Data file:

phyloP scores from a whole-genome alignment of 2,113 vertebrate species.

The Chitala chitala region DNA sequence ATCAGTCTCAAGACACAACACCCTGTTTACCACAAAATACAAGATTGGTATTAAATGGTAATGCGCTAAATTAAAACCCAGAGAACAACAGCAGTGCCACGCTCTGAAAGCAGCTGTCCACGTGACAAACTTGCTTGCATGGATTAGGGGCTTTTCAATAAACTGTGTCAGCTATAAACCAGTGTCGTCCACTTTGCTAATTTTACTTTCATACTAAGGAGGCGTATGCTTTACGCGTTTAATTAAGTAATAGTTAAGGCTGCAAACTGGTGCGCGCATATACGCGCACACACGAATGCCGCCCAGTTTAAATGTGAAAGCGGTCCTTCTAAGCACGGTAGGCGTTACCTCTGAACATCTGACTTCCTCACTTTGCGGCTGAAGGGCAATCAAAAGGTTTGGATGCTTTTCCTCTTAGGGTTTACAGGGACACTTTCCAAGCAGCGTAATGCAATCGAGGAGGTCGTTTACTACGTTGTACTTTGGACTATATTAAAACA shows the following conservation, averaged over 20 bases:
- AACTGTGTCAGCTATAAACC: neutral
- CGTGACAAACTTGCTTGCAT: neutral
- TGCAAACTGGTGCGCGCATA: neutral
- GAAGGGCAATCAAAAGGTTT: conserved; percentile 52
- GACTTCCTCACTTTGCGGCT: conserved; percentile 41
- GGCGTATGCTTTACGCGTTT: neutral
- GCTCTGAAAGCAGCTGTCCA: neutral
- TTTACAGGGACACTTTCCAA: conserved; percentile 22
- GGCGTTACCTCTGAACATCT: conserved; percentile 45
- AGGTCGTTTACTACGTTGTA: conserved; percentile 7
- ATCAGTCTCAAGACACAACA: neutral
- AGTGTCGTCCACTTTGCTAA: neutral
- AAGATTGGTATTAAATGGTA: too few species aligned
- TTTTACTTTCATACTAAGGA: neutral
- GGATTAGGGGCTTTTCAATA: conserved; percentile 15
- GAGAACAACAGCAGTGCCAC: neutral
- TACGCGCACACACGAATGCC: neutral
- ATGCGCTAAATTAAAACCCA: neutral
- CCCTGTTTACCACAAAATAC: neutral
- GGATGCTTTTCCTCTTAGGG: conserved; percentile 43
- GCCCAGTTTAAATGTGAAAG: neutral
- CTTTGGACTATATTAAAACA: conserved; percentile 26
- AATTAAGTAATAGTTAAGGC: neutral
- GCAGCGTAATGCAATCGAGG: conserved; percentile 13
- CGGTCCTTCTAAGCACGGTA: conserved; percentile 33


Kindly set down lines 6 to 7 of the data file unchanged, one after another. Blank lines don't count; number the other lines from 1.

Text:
- GAAGGGCAATCAAAAGGTTT: conserved; percentile 52
- GACTTCCTCACTTTGCGGCT: conserved; percentile 41